Panel Discussion • Neighborhood Conservation Districts
On May 14, 2015, dozens of Meridian-Kessler residents gathered at the Basile Opera House in Historic Washington Park for delicious BeBop pizza and desserts before convening for a panel discussion about neighborhood conservation districts.
Paul Diebold, author of “The History and Architecture of Meridian-Kessler,” moderated the panel discussion. Panelists included David Baker, administrator of the Indianapolis Historic Preservation Commission (IHPC); Marsh Davis, president of Indiana Landmarks; and, Christine Freiman, realtor, interior designer and MKNA resident.
After providing an overview of historic preservation and its history in the U.S., Mr. Diebold discussed the difference between a National Register historic district (federal designation) and a locally protected historic district, as well as shared some insights on why neighborhoods pursue historic area status. Regarding local historic areas in Indianapolis, Mr. Diebold said that some neighborhoods pursue local protection as a tool to help manage change and encourage appropriate new construction and renovations (not prevent or hinder change). Locally protected historic and conservation districts typically provide a review/approval process for demolition, new construction, and additions, which can help protect property owners’ investments and increase property values.[soliloquy id=”2798″]
David Baker outlined the role of the IHPC. The Commission was established in 1967 by the Indiana State Legislature to preserve the character and fabric of historically significant areas and structures. In Marion County, there are more than 17 Indianapolis communities that have oversight by IHPC, including Chatham-Arch, Fletcher Place, Herron-Morton and the Old Northside. The IHPC also oversees conservation districts, such as Cottage Home and Ransom Place, that have fewer and less restrictive guidelines. While most people think of North Meridian Street at the mention of historic districts, the IHPC does not review changes to homes within the Meridian Street Preservation District. A separate state statute established the Meridian Street Preservation Commission, which has its own commissioners and guidelines.
Marsh Davis’ remarks focused on a study of property values in designated historic districts in comparison to similar, non-designated districts. In all cases, the designated districts showed stronger growth in property values and other quality of life matters. He also praised Meridian-Kessler for pursuing historic district designation now. He said that often neighborhoods wait too long to pursue guidelines, and by then the neighborhoods are in decline and have faced numerous demolitions. Mr. Davis added that Meridian-Kessler is a strong neighborhood, and establishing guidelines now will ensure the character of the area is preserved for years to come.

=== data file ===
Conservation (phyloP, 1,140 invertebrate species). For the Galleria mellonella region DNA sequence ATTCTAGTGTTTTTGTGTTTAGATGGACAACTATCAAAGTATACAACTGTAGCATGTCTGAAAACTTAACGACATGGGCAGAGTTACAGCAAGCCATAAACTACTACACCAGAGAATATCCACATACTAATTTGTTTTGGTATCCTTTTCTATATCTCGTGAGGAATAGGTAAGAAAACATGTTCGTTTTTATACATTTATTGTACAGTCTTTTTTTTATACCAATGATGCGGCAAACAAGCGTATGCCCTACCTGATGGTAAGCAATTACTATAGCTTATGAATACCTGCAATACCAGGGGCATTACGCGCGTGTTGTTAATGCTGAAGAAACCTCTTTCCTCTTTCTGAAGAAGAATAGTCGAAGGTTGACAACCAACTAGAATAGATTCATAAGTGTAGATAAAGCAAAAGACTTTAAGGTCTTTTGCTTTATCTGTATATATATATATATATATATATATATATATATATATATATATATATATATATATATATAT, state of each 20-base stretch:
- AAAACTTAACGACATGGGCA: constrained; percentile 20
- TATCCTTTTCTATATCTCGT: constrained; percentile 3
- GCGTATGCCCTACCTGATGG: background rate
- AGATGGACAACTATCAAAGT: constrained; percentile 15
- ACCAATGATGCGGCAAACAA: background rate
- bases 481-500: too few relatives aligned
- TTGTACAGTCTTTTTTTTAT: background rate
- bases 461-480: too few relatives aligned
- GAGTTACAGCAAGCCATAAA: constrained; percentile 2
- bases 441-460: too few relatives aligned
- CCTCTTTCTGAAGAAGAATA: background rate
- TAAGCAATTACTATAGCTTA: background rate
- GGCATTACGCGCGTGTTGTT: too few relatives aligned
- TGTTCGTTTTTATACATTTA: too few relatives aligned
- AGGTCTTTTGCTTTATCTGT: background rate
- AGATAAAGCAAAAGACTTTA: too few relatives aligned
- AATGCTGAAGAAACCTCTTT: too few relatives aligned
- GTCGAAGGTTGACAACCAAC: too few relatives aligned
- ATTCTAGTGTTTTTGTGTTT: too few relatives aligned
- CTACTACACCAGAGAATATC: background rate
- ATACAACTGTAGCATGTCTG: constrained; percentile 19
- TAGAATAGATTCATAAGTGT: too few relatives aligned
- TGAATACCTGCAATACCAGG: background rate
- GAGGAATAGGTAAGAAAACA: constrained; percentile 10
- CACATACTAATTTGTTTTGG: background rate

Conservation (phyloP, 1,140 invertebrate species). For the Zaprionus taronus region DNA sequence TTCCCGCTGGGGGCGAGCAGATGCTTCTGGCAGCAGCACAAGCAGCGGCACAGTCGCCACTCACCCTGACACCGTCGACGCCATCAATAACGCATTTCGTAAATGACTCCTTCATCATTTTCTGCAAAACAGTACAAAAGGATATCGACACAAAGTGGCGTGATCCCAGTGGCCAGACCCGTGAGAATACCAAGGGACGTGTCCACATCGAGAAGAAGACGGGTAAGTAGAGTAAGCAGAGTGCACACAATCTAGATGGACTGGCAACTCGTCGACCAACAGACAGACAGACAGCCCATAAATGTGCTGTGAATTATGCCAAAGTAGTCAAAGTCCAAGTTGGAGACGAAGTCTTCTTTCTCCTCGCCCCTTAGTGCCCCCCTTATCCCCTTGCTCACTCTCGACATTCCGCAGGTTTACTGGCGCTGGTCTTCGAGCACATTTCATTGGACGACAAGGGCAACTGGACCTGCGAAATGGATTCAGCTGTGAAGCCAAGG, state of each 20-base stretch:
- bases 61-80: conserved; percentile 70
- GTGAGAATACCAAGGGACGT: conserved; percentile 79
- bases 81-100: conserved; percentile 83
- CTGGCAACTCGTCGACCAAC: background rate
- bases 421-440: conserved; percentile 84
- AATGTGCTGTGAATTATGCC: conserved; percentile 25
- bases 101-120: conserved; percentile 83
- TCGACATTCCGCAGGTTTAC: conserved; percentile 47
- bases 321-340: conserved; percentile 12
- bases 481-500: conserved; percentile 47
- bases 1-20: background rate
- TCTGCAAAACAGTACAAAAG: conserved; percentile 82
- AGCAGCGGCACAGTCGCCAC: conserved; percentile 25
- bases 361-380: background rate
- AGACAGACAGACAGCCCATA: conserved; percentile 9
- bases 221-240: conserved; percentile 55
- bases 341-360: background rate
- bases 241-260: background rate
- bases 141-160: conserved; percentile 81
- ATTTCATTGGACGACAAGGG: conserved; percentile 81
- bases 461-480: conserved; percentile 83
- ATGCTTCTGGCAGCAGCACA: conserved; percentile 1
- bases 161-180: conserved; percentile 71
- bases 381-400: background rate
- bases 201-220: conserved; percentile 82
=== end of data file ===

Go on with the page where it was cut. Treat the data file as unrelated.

As a realtor, Christine Freiman brought a unique perspective to the panel. As most have heard before, the three factors that affect property values are “location, location, location.” But Ms. Freiman contended that a good location means proximity, amenities and character. Meridian-Kessler is fortunate to have all three of these components, but taking away just one of these three aspects negatively affects property values. To illustrate her point, Ms. Freiman offered two comparisons. Carmel has good proximity to places to work and play. It is also filled with amenities, many of which are walkable, but it lacks consistency and the depth of character that MKNA has. Thus, the average price per square foot of 3 and 4 bedroom homes that sold near downtown Carmel in the past 60 days was $116. For Meridian Kessler, it was $157. For Geist, which has the reservoir for recreation, but lacks a central location and unique character of older homes, the price per square foot was $117.
Ms. Freiman added that the character of Meridian-Kessler is its greatest asset, and it is not something property owners can take for granted. Each time a home is torn down or a substantial addition or alteration is made without regard to existing character, the neighborhood’s unique character erodes. If enough of this change happens, the neighborhood begins to look generic. One way to prevent this is by protecting neighborhoods with a historic designation or a conservation district. Studies of property values across the U.S. consistently demonstrate that houses in historic districts have higher property values than their counterparts outside historic districts.
For more information about historic preservation districts, please refer to the presentation prepared by Mr. Diebold.